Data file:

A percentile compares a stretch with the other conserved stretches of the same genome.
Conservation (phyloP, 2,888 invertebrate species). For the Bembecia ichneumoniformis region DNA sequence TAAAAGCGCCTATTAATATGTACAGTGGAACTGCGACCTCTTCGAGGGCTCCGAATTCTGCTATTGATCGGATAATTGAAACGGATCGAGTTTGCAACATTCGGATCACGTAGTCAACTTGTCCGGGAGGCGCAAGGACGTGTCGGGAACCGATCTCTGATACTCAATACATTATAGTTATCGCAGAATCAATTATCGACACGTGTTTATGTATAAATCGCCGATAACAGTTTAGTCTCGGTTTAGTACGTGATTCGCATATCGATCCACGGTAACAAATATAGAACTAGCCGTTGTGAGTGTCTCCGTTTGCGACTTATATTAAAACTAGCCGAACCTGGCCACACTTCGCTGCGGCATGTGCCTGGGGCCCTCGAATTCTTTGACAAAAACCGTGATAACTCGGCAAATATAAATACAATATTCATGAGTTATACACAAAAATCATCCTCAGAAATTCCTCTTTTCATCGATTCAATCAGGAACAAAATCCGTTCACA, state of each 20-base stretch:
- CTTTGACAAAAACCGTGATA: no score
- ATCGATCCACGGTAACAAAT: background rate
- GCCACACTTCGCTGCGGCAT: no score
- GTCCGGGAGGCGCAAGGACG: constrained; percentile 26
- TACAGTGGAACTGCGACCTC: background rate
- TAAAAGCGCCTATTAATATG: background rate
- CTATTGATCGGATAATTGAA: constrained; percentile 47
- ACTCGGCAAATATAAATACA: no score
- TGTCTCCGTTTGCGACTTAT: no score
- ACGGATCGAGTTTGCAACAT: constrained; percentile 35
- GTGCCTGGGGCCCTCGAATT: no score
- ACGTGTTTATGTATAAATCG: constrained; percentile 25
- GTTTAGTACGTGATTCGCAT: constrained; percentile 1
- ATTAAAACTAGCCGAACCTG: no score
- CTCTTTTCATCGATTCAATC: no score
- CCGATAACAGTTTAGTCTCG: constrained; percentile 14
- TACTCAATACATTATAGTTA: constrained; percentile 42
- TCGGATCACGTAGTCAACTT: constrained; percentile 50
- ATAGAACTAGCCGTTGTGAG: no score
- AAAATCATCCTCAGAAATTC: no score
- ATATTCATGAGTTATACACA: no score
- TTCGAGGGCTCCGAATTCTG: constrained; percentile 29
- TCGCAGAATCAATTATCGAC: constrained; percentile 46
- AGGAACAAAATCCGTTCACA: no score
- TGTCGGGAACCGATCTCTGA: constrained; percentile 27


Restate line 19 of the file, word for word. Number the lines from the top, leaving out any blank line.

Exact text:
- TACTCAATACATTATAGTTA: constrained; percentile 42